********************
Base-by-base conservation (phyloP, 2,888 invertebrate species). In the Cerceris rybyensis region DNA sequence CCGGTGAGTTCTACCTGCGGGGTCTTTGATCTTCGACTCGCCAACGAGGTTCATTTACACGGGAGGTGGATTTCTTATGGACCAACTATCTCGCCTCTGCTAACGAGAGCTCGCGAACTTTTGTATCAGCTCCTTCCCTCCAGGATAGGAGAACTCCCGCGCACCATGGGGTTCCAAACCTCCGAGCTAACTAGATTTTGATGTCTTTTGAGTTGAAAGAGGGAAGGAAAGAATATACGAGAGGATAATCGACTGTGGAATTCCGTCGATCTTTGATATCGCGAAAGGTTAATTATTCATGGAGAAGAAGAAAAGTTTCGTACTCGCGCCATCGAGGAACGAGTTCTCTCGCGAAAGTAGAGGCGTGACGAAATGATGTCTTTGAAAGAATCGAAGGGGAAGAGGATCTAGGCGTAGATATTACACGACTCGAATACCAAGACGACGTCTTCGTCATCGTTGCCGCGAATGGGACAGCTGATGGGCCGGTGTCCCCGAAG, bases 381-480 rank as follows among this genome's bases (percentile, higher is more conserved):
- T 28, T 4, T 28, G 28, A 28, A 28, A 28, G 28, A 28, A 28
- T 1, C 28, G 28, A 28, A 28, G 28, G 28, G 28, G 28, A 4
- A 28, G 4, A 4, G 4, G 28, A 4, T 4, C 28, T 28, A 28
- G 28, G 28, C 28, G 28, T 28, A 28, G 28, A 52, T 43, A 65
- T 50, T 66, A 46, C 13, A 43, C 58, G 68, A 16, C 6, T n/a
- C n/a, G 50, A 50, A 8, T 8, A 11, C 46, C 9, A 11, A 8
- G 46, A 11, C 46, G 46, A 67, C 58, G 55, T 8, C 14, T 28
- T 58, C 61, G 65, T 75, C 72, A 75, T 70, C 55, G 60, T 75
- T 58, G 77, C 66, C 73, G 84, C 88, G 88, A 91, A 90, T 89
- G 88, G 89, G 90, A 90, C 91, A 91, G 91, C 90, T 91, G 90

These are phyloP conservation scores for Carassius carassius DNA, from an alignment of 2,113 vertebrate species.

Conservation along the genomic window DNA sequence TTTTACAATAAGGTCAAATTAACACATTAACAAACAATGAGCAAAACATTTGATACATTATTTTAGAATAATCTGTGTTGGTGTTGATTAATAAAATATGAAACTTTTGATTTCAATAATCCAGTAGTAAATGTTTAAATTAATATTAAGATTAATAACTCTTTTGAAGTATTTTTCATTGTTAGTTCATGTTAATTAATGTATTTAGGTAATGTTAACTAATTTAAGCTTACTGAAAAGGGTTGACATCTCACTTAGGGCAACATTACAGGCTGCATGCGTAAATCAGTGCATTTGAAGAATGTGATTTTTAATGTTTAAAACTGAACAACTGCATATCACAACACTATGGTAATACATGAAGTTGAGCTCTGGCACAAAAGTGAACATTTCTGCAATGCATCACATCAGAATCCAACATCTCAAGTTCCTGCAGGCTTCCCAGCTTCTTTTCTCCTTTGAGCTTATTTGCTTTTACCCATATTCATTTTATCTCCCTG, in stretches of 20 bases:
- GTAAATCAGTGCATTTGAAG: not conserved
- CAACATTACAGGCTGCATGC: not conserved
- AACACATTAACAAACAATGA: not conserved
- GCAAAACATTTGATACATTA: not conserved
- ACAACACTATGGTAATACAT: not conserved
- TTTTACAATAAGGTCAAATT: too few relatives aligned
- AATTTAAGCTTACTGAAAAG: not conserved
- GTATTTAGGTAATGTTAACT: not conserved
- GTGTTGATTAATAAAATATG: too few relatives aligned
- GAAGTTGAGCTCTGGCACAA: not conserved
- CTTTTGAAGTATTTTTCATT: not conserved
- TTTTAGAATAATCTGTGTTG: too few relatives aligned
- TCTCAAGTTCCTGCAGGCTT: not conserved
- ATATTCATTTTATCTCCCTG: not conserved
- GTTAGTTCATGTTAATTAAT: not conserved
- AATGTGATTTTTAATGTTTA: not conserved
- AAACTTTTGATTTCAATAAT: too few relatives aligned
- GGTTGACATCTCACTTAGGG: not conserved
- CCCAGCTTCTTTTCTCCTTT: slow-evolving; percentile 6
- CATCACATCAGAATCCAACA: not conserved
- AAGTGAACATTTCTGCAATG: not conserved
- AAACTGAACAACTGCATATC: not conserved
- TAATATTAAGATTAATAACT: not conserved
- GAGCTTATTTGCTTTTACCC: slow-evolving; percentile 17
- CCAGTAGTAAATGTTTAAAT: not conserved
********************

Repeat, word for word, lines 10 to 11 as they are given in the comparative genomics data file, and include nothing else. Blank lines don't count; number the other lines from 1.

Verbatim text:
- T 58, G 77, C 66, C 73, G 84, C 88, G 88, A 91, A 90, T 89
- G 88, G 89, G 90, A 90, C 91, A 91, G 91, C 90, T 91, G 90